We can think of no better symbolic effort than for The Queen to visit her flood –stricken subjects later this year when, hopefully, she attends the Commownwealth Heads of Government Meeting here.
So proposed the editorial in the influential journal Spectator Australia on 15 January. (The Spectator is a leading log established international journal which with the addition of the Australian section has made it the leading Australian political weekly.)
We agree with the editor, and look forward to a Royal Tour, or as the Canadians prefer, a Homecoming.
The Queen is our Sovereign. She has exercised a watching brief over this nation for longer than anyone in our polity. This was not just from her accession in 1954, but at least from the day she came of age and made that memorable declaration from Capetown to the Commonwealth on 21 April 1947:
"I declare before you all that my whole life, whether it be long or short, shall be devoted to your service and the service of our great imperial family to which we all belong."
Let it not be forgotten that she serves as Queen of Australia, not to be re-elected, not to acquire and to wield power, not for any income , nor for any golden handshake or generous superannuation.
She serves as Queen because she believes it is her duty, She personifies the Australian Crown, our oldest constitutional and legal institution, and one of the pillars of our nation.
The Crown is the institution under which the settlement was founded, under which the rule of law was introduced, responsible self government was granted and under which we federated and became independent.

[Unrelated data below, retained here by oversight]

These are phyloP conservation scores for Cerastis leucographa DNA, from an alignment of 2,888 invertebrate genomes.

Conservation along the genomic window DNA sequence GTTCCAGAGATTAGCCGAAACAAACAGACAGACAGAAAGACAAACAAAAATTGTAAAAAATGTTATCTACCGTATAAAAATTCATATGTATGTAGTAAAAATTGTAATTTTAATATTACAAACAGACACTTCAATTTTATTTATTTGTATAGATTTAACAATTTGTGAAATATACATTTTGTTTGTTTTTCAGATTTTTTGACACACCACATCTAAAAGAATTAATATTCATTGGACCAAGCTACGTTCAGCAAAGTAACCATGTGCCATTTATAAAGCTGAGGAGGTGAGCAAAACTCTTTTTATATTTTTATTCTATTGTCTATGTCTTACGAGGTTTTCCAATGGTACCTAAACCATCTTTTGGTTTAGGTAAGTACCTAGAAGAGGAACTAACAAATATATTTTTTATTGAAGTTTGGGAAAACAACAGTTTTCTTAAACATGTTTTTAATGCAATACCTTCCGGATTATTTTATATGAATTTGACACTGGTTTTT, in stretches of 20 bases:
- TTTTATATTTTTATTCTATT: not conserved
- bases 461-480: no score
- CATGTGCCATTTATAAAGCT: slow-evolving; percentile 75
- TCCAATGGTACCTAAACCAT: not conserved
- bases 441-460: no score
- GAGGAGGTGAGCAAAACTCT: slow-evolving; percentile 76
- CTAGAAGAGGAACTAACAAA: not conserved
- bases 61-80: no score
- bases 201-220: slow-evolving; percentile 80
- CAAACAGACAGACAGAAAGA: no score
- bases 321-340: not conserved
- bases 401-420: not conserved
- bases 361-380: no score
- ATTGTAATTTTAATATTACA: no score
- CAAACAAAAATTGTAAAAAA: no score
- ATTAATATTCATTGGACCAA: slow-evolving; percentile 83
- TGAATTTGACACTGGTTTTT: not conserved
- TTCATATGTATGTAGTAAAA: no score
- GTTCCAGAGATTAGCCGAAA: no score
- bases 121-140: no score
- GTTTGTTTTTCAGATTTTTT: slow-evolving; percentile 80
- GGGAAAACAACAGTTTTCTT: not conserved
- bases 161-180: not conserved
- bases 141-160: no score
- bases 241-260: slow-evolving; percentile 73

It is the institution beyond politics, the one to which the armed forces, the judiciary, the public service, the politicians and the citizenry owe allegiance.
When a referendum on a republic was put to the people in 1999, she did not campaign, but declared that it was for us to decide, that she would accept that decision and that whatever the decision, Australia would remain close to her heart.
ACM therefore took the decision not to campaign on her evident qualities and her impeccable service, but solely on constitutional issues.
The republican movement frequently attacked ACM for this.
It was extraordinary to find our opponents spending their time on actually telling ACM how to campaign.
(Although weellendowed and enjoying great media and political support, the Yes case managed to present inconsistent arguments to the people. For example, Mr. Turnbull argued that the referendum involved a minor change to the constitution. Mr. Thomas Keneally, the first republican movement chairman, argued that it was the biggest structural change since Federation.
Mr. Turnbull argued the republican model had no flaws. Mr. Beazley said the flaws could be fixed up in later referendums.
ACM presented no inconsistent arguments, nor did the Vote No Committee, which included two independent republicans opposed to the referendum model.)
The point is Her Majesty continues as Queen of Australia, and was affirmed as such in the 1999 landslide.
The sentiments expressed in the Spectator Australia editorial are welcome indeed.